In the data, however, employment variations and variations in total person-hours are not the same, even if they are highly correlated at business-cycle frequencies. This leads us to suppose that firms can vary both employment N and hours per employee h, with output given by F(K, zhN), and that costs of adjusting employment in period t are given by KtNt(f){Nt/Nt-i). If, however, there are no costs of adjusting hours, and wage costs are linear in the number of person-hours hired Nh, firms will have no need ever to change their number of employees (which is clearly not the case). If, then, one is not to assume costs of adjusting hours per employee, one needs to assume some other motive for smoothing hours per employee, such as the sort of non-linear wage schedule discussed above. We thus assume that a firm’s wage costs are equal to W(h)N, where W(h) is an increasing, convex function as above.

One can then again compute the marginal cost of increased output at some date, assuming that it is achieved through an increase in employment at that date only, holding fixed the number of hours per employee h at all dates, as well as other inputs. One again obtains (2.12), except that the definition of Q in (2.13) must be modified to replace 7я by 7/v, the growth rate of employment, throughout. (In the modified (2.13), w now refers to the average wage, W(h)/h.) Correspondingly, (2.15) is unchanged.

Thus one obtains, as in the simpler case above, a correction to (2.5) that results in the implied markup series being more countercyclical (since employment is strongly procyclical,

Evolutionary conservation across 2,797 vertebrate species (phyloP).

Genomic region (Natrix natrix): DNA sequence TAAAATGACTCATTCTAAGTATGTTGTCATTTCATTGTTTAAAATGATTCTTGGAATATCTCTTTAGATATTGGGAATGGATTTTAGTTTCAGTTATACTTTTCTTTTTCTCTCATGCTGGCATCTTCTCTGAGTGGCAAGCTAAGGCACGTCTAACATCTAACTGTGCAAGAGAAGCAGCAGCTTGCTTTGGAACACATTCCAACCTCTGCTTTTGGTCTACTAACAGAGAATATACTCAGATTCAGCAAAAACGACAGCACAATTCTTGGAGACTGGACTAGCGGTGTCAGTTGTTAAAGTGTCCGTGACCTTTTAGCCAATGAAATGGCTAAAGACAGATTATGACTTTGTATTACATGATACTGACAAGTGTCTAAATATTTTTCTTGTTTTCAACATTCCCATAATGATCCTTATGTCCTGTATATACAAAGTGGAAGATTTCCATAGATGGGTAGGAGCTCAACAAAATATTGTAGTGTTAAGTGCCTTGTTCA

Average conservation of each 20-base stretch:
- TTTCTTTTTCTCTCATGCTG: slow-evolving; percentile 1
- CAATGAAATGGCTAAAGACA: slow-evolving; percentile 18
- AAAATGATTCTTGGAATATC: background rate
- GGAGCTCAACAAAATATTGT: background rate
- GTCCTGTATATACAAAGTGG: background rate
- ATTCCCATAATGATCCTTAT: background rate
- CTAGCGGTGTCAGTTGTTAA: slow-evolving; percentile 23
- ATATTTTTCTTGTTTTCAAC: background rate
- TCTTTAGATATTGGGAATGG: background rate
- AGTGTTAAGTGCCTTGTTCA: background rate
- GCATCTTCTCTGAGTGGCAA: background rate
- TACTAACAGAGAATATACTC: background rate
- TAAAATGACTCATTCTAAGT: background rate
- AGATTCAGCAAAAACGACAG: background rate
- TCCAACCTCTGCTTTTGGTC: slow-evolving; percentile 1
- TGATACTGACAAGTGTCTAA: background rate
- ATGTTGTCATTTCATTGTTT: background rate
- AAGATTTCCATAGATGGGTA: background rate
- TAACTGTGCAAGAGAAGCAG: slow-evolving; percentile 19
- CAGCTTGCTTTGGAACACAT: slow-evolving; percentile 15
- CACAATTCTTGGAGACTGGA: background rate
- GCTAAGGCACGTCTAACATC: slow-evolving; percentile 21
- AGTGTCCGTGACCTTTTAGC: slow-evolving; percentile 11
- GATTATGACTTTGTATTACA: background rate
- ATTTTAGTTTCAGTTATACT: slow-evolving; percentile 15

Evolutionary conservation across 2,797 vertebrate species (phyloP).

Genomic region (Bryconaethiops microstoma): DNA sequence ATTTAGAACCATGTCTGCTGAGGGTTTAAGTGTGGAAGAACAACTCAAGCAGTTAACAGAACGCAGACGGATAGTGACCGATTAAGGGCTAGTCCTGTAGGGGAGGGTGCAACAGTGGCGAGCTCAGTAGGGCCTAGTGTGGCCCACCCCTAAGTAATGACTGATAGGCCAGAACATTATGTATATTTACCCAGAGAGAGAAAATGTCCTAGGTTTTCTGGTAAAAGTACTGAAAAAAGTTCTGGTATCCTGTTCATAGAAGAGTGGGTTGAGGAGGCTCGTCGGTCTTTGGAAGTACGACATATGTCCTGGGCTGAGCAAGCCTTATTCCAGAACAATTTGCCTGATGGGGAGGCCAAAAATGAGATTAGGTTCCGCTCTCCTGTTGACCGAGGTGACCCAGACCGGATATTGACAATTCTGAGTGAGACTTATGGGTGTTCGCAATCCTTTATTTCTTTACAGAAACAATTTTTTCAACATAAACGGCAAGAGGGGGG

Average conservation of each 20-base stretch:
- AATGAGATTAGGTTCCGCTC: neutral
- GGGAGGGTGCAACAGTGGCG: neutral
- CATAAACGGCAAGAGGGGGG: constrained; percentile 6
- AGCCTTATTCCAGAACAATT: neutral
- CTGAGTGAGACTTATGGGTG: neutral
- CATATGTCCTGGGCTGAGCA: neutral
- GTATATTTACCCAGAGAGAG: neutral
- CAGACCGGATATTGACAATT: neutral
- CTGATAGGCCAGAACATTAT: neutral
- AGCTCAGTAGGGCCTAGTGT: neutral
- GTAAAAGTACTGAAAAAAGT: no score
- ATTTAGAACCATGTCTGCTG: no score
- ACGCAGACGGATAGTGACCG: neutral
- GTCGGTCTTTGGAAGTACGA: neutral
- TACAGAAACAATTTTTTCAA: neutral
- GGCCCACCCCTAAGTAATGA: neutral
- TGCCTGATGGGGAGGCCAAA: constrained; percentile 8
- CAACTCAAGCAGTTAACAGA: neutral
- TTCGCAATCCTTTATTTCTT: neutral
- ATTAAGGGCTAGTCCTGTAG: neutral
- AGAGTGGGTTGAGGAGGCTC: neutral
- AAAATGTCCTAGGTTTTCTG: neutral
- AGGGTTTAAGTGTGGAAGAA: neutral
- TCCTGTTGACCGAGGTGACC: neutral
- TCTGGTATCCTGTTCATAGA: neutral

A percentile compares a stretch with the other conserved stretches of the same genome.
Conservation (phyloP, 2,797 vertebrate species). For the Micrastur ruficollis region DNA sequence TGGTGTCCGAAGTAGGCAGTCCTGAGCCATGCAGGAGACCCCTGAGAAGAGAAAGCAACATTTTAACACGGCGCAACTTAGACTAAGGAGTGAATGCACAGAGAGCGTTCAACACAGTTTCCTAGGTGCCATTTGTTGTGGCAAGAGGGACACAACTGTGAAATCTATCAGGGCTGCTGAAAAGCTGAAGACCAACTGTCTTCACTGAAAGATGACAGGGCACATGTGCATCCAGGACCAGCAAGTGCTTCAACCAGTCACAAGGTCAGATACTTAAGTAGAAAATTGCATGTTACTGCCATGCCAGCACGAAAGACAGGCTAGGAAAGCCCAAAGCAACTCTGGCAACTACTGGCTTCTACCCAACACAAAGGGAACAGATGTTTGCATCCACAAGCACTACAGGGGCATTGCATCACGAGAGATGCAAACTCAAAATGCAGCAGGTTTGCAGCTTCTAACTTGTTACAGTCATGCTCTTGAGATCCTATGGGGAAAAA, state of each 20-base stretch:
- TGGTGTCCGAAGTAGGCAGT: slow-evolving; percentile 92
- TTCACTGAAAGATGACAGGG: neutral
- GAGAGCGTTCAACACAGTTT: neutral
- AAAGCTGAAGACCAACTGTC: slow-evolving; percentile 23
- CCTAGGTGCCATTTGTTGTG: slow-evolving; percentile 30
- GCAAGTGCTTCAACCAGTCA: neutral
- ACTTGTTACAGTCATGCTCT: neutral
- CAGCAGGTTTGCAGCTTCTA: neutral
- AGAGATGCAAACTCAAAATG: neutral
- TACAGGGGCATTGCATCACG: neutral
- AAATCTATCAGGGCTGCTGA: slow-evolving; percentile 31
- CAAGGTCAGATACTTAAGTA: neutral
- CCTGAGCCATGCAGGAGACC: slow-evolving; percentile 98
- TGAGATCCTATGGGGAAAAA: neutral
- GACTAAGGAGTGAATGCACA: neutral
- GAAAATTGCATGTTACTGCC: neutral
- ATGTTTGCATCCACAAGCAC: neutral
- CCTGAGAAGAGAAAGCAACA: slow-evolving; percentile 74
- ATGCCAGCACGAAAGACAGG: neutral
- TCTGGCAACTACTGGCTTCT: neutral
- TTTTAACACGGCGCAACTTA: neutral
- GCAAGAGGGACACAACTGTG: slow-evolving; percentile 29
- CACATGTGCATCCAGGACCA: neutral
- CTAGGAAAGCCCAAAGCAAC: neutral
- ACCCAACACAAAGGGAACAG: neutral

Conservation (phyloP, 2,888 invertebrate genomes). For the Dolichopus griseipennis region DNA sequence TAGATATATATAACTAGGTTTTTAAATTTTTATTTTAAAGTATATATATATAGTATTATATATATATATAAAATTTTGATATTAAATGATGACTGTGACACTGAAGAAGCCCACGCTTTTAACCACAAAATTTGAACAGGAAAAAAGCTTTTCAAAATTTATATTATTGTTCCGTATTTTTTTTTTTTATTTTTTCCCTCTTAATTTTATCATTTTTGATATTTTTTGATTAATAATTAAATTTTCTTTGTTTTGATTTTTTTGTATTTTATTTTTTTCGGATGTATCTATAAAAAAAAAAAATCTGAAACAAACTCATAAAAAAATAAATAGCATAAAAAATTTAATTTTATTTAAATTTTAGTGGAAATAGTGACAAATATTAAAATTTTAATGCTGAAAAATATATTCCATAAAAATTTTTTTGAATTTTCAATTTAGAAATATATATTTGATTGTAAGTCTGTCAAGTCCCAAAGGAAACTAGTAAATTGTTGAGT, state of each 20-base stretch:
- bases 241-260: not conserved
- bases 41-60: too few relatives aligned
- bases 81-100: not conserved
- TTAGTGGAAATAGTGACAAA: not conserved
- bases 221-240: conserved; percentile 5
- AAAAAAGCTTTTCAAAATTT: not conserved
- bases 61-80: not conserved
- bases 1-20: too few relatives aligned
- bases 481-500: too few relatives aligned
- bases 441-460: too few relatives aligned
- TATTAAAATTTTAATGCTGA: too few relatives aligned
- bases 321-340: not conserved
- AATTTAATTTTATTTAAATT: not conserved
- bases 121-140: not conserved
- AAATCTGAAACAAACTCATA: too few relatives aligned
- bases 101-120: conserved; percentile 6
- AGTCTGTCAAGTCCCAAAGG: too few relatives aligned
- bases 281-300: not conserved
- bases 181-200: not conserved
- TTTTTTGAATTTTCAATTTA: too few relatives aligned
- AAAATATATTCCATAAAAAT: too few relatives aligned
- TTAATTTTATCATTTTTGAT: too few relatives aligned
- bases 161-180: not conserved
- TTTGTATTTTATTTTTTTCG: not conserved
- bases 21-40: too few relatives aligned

just as with the total labor input).

Would you like an instant cash advance loan that can get you through the tough times without costing you a pretty penny? Then you have come to the right place: we offer dependable loans with transparent terms any time you need one. Come to cash-loans-for-you.com and get your money without any waiting or embarrassment.

Alternatively, one could compute the marginal cost of increased output, assuming that it is achieved solely through an increase in hours per employee, with no change in employment or in other inputs. In this case, one obtains again (2.11), but with H everywhere replaced by h in the first factor on the right-hand side. There is no contradiction between these two conclusions. For the right-hand sides of (2.11) and (2.12) should be equal at all times; cost-minimization requires that

which implies that П = w. Condition (2.17) is in fact the Euler equation that Bils (1987) estimates in his “second method” of determining the cyclicality of the marginal wage; he uses data on employment and hours variations to estimate the parameters of this equation, including the parameters of the wage schedule W(h).33 An equivalent method for determining the cyclicality of markups would thus be to determine the importance of employment adjustment costs from estimation of (2.17), and compute the implied markup variations using (2.15) – (2.16).

Insofar as the specification (2.17) is consistent with the data, both approaches should yield the same implied markup series. It follows that Bils* results using his second method give an indication of the size of the correction that would result from taking account of adjustment costs for employment, if these are of the size that he estimated. His estimate of these adjustment costs imply an elasticity of even greater than the value of 1.4 discussed above.